Processing of Illegal Consonant Clusters: A Case of Perceptual Assimilation?

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Abstract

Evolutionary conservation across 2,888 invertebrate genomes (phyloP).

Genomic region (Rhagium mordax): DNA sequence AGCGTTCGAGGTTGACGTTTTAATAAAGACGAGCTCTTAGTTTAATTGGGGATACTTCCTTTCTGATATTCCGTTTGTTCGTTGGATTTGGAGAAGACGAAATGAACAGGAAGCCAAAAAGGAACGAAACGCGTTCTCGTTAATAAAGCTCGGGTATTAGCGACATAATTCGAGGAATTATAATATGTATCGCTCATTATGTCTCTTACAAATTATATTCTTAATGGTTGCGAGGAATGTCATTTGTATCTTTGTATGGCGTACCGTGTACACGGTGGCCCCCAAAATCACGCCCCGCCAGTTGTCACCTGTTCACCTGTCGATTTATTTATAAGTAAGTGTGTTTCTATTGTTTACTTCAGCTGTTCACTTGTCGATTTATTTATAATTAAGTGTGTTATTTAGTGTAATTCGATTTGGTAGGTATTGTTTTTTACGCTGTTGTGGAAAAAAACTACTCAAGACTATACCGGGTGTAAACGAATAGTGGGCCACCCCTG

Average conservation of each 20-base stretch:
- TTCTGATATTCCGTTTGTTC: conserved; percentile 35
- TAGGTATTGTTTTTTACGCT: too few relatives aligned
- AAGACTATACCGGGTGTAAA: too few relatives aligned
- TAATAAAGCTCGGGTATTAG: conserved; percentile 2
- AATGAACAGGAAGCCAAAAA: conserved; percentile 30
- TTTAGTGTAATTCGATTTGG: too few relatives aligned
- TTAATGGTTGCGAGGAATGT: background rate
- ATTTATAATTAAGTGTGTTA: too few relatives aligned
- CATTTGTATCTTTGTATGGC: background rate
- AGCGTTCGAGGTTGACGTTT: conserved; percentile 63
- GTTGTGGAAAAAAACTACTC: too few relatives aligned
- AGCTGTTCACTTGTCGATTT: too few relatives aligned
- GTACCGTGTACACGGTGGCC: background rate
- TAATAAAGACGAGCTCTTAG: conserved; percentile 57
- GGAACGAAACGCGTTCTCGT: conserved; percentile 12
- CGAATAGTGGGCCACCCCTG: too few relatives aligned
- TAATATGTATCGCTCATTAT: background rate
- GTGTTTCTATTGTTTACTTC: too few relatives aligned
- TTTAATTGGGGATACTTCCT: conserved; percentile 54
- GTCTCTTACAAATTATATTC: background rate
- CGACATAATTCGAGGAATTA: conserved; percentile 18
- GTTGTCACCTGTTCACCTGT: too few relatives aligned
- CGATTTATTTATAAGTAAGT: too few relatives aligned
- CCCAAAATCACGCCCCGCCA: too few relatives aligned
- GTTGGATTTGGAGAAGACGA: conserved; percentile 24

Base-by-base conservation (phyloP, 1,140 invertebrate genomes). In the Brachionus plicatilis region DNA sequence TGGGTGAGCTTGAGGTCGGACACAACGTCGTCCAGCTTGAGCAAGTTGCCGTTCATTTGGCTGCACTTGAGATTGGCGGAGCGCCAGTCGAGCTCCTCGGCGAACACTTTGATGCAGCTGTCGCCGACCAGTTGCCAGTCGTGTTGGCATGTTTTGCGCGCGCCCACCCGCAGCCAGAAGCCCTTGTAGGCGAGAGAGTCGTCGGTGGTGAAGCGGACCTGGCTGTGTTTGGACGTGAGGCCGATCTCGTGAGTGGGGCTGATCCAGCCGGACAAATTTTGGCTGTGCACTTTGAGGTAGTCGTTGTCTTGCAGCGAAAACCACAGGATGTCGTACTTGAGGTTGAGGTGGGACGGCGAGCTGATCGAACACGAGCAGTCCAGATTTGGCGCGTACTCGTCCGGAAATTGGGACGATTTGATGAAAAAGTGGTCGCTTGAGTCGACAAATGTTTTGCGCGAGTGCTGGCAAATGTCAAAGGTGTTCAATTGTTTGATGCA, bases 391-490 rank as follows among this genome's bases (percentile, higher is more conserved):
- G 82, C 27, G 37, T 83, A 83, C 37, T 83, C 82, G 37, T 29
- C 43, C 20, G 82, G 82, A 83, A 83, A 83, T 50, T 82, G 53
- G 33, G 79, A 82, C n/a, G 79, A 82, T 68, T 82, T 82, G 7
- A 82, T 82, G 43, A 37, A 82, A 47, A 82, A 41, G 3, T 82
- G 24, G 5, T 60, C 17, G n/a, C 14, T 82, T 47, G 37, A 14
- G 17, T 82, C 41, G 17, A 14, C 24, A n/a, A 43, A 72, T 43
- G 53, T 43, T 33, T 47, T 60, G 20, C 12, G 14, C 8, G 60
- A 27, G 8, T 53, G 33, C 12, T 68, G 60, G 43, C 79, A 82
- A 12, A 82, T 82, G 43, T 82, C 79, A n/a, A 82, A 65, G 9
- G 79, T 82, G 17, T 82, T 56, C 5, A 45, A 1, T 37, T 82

Evidence is presented for a perceptual shift affecting consonant clusters that are phonotactically illegal, albeit pronounceable, in French. They are perceived as phonetically close legal clusters. Specifically, word-initial /dl/ and /tl/ are heard as /gl/ and /kl/, respectively. In 2 phonemic gating experiments, participants generally judged short gates—which did not yet contain information about the 2nd consonant /l/—as being dental stops. However, as information for the /l/ became available in larger gates, a perceptual shift developed in which the initial stops were increasingly judged to be velars. A final phoneme monitoring test suggested that this kind of shift took place on-line during speech processing and with some extratemporal processing cost. These results provide evidence for the automatic integration of low-level phonetic information into a more abstract code determined by the native phonological system.

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